Stress cardiovascular magnetic resonance imaging (CMR) is a cost-effective, noninvasive test that accurately assesses myocardial ischemia, myocardial viability, and cardiac function without the need for ionizing radiation. There is a large body of literature, including randomized controlled trials, validating its diagnostic performance, risk stratification capabilities, and ability to guide appropriate use of coronary intervention. Specifically, stress CMR has shown higher diagnostic sensitivity than single-photon emission computed tomography imaging in detecting angiographically significant coronary artery disease. Stress CMR is particularly valuable for the evaluation of patients with moderate to high pretest probability of having stable ischemic heart disease and for patients known to have challenging imaging characteristics, including women, individuals with prior revascularization, and those with left ventricular dysfunction. This paper reviews the basics principles of stress CMR, the data supporting its clinical use, the added-value of myocardial blood flow quantification, and the assessment of myocardial function and viability routinely obtained during a stress CMR study.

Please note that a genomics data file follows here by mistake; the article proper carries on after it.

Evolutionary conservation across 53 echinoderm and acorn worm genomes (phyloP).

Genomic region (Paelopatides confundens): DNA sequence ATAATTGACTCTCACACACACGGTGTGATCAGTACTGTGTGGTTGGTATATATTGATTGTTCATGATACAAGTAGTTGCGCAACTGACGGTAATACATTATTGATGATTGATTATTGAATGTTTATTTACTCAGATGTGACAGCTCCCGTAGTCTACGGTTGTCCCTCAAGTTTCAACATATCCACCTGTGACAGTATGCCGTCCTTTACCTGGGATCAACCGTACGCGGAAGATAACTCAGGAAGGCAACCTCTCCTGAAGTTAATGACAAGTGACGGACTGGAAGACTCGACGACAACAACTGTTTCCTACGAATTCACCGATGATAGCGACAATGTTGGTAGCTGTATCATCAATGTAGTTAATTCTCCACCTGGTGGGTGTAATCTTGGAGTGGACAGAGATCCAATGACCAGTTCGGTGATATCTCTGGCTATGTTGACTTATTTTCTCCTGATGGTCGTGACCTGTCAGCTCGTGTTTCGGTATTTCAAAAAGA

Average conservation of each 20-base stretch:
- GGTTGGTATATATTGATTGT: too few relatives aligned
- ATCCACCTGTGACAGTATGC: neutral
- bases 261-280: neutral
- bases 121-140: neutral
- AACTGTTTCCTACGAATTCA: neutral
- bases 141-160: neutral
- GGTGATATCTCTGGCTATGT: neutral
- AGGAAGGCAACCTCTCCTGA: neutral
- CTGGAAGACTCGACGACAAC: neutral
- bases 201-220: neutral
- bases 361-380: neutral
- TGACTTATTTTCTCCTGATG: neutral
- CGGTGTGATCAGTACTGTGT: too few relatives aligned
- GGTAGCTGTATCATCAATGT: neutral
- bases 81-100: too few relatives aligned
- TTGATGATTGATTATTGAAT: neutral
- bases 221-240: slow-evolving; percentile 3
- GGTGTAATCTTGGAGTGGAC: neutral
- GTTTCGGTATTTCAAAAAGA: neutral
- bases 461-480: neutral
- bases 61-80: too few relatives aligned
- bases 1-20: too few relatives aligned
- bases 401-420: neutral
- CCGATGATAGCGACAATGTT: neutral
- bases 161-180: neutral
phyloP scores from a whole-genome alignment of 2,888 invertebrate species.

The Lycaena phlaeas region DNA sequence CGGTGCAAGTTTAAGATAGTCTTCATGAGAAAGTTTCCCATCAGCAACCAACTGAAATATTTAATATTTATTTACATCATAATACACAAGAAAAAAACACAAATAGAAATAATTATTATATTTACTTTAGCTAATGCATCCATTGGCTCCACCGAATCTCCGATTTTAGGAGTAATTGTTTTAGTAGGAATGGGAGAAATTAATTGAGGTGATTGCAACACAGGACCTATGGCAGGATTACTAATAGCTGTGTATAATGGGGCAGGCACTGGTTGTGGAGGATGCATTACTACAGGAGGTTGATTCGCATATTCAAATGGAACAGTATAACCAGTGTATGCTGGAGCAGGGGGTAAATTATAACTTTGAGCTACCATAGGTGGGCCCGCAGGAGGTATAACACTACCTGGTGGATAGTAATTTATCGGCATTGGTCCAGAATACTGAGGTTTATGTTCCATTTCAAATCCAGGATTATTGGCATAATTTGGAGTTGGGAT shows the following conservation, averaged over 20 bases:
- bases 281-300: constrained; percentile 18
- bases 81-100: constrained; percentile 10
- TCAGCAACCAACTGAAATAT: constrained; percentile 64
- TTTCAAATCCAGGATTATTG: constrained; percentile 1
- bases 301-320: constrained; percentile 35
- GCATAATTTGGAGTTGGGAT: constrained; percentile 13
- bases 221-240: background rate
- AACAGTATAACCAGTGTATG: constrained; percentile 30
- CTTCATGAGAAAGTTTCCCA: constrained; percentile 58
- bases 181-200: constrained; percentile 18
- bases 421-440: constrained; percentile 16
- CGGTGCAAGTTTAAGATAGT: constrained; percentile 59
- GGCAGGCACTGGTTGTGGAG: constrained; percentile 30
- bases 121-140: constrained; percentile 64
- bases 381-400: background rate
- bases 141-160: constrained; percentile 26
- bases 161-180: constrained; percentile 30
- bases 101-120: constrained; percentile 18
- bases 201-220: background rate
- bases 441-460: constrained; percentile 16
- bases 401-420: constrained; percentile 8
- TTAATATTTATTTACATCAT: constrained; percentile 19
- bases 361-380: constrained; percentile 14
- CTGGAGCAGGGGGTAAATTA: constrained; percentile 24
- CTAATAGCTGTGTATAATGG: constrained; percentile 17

Keywords: coronary artery disease; magnetic resonance imaging; myocardial perfusion; stable ischemic heart disease.
Copyright © 2021 American College of Cardiology Foundation. Published by Elsevier Inc. All rights reserved.